Burlington glassblower Charley Reynolds makes colorful high-end bongs equally suitable for smoke shops and galleries.
Charley Reynolds makes some serious bongs. The Burlington, Vermont glassblower crafts pipes of varied colors and forms with such virtuosity it’s hard to decide if his work would be better suited for getting people high out of their minds or sitting in the pristine displays of an art gallery. He’s a testament to the value of following your passion: A two-week glassblowing internship ignited his interest in 2006 while he attended boarding school, and today he makes a living selling his smokeware.
Pipe-making’s countercultural nature kept discussions with his family stiff in the early days. “Being a 16-year-old, it’s a pretty difficult question to ask your mom ‘Can I make pipes?’” Reynolds says in retrospect. “For many years we really didn’t talk about what I was making.” He gained some major experience during an eight month stint at The Bern Gallery after starting a biology degree at the University of Vermont. He took a year off from school to hone his craft and rented a room above Nectar’s, the infamous bar in Burlington where Phish first played.
Since January 2013, he’s been glassblowing full-time. He took a four and half month period to travel and learn the industry landscape, sometimes sleeping in his Jetta station wagon, sometimes crashing with bong-making confidants. His tour took him from Vermont to Maine, Massachusetts, and New York (a glass studio in the basement of a major Manhattan apartment building stands out), and continued to New Jersey, North Carolina, and Florida.
A workhorse mentality and desire to stay out of his comfort zone led Reynolds to develop his signature “plaidicello,” a reference to an Italian glass technique called the Reticello. He uses glass made with two percent depleted uranium, creating unique plaid patterns that come alive under a blacklight. “If anyone sees it, they’ll say that’s a Charley Reynolds piece,” he says. “If anyone tries to copy it, a lot people who are customers will actually defend me and contact them and tell them that they’re copying my work.”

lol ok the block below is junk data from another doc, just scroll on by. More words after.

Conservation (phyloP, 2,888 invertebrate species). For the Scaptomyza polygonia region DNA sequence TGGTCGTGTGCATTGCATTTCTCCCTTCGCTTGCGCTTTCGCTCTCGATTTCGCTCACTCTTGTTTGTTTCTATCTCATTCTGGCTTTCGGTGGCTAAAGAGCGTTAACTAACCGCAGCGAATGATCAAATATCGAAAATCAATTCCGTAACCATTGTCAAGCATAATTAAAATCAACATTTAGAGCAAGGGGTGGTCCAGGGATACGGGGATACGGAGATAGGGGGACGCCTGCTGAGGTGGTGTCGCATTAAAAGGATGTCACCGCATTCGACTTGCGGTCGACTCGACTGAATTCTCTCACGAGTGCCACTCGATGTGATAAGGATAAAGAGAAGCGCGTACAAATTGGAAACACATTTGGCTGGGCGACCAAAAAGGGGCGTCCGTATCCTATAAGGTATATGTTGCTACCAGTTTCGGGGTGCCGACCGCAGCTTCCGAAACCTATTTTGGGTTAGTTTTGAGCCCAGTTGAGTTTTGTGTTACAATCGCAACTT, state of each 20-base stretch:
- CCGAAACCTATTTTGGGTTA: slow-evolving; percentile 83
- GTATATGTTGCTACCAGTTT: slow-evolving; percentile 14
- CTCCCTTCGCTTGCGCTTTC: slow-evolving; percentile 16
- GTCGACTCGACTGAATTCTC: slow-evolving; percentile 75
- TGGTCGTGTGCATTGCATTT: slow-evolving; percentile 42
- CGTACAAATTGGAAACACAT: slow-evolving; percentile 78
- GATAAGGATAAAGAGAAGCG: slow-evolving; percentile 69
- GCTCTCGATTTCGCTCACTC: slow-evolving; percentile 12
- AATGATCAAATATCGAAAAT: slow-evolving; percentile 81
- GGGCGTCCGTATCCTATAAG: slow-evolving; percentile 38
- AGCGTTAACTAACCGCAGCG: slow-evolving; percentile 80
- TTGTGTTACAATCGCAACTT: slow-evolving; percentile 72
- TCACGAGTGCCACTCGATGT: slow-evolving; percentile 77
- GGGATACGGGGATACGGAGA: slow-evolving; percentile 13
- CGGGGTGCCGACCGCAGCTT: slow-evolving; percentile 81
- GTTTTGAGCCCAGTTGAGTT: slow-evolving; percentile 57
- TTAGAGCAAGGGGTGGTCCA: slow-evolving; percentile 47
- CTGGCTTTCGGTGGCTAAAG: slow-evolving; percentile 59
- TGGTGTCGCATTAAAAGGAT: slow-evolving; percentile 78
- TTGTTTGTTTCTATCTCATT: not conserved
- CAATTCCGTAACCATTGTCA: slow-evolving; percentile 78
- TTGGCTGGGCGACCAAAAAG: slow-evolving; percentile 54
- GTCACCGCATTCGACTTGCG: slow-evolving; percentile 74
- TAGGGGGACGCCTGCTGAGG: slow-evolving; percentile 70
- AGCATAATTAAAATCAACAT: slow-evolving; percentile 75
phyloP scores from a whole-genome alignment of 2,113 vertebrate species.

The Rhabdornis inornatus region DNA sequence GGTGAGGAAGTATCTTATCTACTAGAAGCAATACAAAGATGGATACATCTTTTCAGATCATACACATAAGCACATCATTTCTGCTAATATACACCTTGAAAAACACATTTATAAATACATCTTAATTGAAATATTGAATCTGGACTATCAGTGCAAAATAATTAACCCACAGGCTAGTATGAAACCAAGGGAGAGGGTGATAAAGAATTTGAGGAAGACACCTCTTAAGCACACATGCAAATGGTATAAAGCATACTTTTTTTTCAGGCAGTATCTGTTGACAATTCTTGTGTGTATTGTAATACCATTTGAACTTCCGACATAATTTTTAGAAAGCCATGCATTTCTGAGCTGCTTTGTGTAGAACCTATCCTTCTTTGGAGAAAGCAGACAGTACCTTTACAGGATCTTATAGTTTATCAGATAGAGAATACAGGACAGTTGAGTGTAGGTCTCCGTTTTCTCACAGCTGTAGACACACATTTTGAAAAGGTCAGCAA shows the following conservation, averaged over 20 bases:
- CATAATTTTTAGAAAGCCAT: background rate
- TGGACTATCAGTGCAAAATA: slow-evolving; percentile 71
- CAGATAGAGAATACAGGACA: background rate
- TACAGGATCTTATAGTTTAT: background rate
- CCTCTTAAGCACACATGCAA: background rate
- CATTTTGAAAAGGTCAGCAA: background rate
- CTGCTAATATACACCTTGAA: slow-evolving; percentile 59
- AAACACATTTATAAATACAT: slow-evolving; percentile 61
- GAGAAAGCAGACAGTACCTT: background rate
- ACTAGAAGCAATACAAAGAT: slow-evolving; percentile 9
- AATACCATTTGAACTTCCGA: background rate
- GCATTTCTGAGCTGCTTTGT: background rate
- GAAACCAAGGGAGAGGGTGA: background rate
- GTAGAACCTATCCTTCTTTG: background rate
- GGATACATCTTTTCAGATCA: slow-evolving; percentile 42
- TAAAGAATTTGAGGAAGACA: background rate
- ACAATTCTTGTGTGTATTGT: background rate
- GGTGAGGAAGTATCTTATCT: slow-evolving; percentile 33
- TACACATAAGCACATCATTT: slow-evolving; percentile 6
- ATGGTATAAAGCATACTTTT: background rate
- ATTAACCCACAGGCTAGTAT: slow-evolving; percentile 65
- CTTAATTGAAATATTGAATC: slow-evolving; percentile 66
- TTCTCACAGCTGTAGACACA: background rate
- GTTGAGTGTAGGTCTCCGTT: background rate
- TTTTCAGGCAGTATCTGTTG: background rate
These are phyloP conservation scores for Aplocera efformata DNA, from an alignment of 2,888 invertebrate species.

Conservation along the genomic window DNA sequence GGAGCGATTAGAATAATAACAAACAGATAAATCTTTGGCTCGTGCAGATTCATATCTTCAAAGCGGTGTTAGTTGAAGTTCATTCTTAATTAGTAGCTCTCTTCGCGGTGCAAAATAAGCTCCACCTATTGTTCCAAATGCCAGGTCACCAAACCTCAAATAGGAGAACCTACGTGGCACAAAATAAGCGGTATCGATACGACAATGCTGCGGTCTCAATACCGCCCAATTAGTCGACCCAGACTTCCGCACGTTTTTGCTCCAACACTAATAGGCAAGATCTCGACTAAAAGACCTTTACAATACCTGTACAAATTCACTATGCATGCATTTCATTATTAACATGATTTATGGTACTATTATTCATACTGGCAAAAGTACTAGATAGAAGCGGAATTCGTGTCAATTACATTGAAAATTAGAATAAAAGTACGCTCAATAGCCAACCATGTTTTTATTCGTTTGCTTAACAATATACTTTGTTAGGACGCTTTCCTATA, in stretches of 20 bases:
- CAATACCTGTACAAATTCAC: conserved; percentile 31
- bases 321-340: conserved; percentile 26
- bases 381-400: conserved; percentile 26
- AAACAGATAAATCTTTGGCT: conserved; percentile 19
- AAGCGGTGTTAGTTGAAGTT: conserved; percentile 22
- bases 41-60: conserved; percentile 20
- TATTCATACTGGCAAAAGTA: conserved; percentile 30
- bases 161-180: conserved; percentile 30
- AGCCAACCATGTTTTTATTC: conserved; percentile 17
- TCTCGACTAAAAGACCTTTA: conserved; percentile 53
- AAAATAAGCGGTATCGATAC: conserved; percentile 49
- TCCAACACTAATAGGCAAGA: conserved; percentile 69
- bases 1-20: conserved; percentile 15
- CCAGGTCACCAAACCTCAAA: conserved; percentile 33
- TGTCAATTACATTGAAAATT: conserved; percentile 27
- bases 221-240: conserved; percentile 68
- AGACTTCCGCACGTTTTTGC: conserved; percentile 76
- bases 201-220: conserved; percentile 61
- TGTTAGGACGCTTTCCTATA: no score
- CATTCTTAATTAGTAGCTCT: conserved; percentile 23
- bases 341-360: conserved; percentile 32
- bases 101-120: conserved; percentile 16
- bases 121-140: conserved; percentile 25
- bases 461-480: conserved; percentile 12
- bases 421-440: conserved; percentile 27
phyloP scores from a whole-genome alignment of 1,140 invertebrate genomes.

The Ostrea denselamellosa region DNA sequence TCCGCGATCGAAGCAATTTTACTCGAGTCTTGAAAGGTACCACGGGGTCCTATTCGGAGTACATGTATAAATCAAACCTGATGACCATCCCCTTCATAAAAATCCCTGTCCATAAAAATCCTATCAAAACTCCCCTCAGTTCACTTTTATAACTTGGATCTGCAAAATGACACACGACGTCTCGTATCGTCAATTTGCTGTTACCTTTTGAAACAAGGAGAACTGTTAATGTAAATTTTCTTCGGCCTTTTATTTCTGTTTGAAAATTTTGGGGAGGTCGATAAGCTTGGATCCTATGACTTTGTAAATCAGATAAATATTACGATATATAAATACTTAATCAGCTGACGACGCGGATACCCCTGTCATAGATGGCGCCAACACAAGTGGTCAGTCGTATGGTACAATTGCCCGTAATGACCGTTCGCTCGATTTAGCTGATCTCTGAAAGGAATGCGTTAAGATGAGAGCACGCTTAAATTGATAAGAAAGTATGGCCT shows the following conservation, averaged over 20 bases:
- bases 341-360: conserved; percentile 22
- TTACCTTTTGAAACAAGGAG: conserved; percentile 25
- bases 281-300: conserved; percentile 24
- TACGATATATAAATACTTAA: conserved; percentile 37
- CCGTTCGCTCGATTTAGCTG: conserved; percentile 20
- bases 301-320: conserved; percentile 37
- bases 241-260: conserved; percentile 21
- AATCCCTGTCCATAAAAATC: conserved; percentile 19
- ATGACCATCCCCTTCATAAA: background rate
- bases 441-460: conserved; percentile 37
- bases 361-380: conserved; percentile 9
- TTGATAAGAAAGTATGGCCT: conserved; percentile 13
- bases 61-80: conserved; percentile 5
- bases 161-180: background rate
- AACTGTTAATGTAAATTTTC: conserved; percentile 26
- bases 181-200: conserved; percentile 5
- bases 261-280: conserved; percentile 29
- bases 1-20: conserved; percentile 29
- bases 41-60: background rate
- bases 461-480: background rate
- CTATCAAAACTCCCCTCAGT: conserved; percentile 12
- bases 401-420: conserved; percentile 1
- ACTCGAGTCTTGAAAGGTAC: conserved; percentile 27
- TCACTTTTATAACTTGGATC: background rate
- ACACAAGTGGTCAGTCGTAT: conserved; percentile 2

Steady orders keep Reynolds making a lot of the same designs regularly, which can be tiresome. “It easily becomes a monotonous job where every day you make the exact same thing in the same style, and maybe all you do is change the color. Spending eight hours or so doing something like that drains your spirit. I think that’s why one of the most important things you can do in glass or any style of art is experiment.” Some of his new ideas include embedding tree patterns or the Vermont skyline in glass.
Reynolds has built a sturdy pipe-making and selling network and a near 7,500-strong following on Instagram, where he conducts most of his business. “It’s the closest thing to a gallery that’s right on your phone,” he says. Putting his work on view in the vastness of social media has proven its worth. By 2016, he could sell a bong for $1,000 to $1,400 retail. Now some of his pieces pull $2,500 from store shelves. He sells his work all over New England and across the country, and recently received an inquiry from a smoke shop he admires in the United Kingdom.
Relationship-building remains a huge boost for Reynolds’ career. “The more traveling you do, the more shops you get to know, all the sudden a shop will see your work and say, ‘I’ve never seen it before, I love your idea, how can I get some?’”